Sen. Tom Coburn, part 2: Reforming health care
By Ezra Klein,
Sen. Tom Coburn (R-Okla.) is a physician and the author of “The Debt Bomb: A Bold Plan to Stop Washington from Bankrupting America.” This interview, which focuses on America’s health care system, is the second in a two-part series. The first interview, which focuses on debt, was published last week. The transcript is lightly edited for length and clarity.
J. Scott Applewhite
Sen. Tom Coburn, R-Okla., reveals his "Back in Black" plan to reduce the federal deficit.
TC: How well has it worked in England? Barbara Mikulski wrote that section of the bill. She spent time with the head of NICE [National Institute for Health and Clinical Excellence] in England. What has been the response of England as you ration away care? Is that how we want to do Medicare? When we know that $100 billion a year isn’t working right? When we know one in three dollars in our health care system doesn’t help anybody get well? Is that the way to do it? From central planning? You’re right. But that’s outside the bond of how the average American expects Medicare to operate. The better way to do it is to create a more efficient system to allocate the resources better without somebody here making a decision about your care. The reason I object to IPAB is you’ve got someone between the patient and the physician, and that can never be in the best interest of the patient.
EK: I think it goes a bit far to compare IPAB to NICE, given the powers it has, but even so, in terms of the cost portion, in terms of them having a plan, Britain’s health care system is among the cheapest in the developed world.
TC: Sure, but their cancer cure rates are half ours. I can document that for you.
EK: I’ve gone through those numbers. A lot of that is an artifact of earlier detection which may or may not help our outcomes. But I agree, broadly, that the U.K. system gets somewhat worse outcomes than we do. Still, there’s a two-step here: On the one hand, Democrats don’t have a plan, and on the other, their plan is very aggressive rationing.
TC: Sure, then they should say here’s our plan. It’s to ration. The reason they don’t want to come out and say it is they think America would reject it.
EK: So you don’t believe the studies saying that with better data on what works and what doesn’t, we could bring down the 15-30 percent of our health care spending that doesn’t seem to be helping?
TC: The core question is do you trust markets or government? I know markets aren’t perfect. They fail sometimes. But the question is, for me, one of philosophy. Do you trust market forces where you have the regulation you need to work more efficiently and at less cost than a state-run program? And every time, I’ll bet on markets in a true, protected, regulated environment to beat government agencies over time. And they have! Give me an example where properly regulated markets did worse than the government.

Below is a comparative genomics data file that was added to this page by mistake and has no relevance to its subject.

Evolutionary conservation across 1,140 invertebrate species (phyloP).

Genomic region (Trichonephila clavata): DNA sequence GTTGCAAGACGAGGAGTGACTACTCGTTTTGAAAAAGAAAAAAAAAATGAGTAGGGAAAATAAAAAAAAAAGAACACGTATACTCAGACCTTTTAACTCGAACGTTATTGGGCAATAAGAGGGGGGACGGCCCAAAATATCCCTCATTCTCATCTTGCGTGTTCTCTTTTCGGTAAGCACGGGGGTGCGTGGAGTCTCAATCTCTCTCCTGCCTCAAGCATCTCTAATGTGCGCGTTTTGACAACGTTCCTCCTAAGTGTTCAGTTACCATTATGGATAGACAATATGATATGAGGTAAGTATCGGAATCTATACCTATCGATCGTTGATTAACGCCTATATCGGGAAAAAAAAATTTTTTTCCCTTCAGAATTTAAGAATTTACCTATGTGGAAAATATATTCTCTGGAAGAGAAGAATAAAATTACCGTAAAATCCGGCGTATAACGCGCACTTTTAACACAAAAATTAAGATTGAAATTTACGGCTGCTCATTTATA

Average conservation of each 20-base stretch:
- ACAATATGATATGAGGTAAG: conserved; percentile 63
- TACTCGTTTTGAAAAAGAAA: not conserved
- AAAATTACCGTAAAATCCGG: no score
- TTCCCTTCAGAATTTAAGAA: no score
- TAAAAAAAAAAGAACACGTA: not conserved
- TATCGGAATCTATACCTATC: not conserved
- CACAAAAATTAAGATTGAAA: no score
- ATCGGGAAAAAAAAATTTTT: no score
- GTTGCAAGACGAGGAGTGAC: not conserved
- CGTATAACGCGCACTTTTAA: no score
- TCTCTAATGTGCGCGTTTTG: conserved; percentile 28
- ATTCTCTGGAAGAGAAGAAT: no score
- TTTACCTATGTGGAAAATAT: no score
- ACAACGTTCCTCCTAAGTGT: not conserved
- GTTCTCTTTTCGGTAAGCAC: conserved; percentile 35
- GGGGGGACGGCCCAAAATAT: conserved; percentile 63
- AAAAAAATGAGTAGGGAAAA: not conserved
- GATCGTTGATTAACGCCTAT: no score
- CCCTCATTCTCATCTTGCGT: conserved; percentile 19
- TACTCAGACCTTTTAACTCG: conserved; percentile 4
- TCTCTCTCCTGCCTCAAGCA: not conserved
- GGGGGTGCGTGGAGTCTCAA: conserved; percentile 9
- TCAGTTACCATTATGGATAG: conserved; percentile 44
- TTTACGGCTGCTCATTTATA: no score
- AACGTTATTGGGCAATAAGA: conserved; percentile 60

EK: Well, if you presuppose “properly regulated,” then I doubt there are many examples. But IPAB seems like an effort to deal with something you’re worried about: The inability of Congress to act to reform Medicare. It’s an effort to more properly regulate the Medicare market.
TC: That’s me treating the symptom of the disease rather than the disease. The disease is that Medicare has set a price at which they’ll pay a physician for something. So why are we 125,000 primary care physicians short right now?
EK: I imagine you’d argue we’ve underpriced primary care.
TC: Why do we have an excess of orthopedists, of general surgeons, of urologists — why do we have an excess in all these other fields?
EK: The question is how do you define excess? In the market version of this, it’s not clear that people know the care that’s best for them. When you say how how many primary care physicians we need, it may just be that Americans like a lot of specialty care.
TC: But there are studies showing that when you go to a primary care doctor with the same symptoms that you might take to a specialist the care costs half as much. We’ve distorted the market through government pricing where you don’t have a competitive market in primary care. So what are we doing? We’re using physician extenders. That saves us some money. But on the 10 percent who needed to see a real physician? It costs you 20 or 100 percent more because of the misdiagnosis. I make the point in the book that the Amish are the best health care purchasers I know because they’re informed and they question everything you do.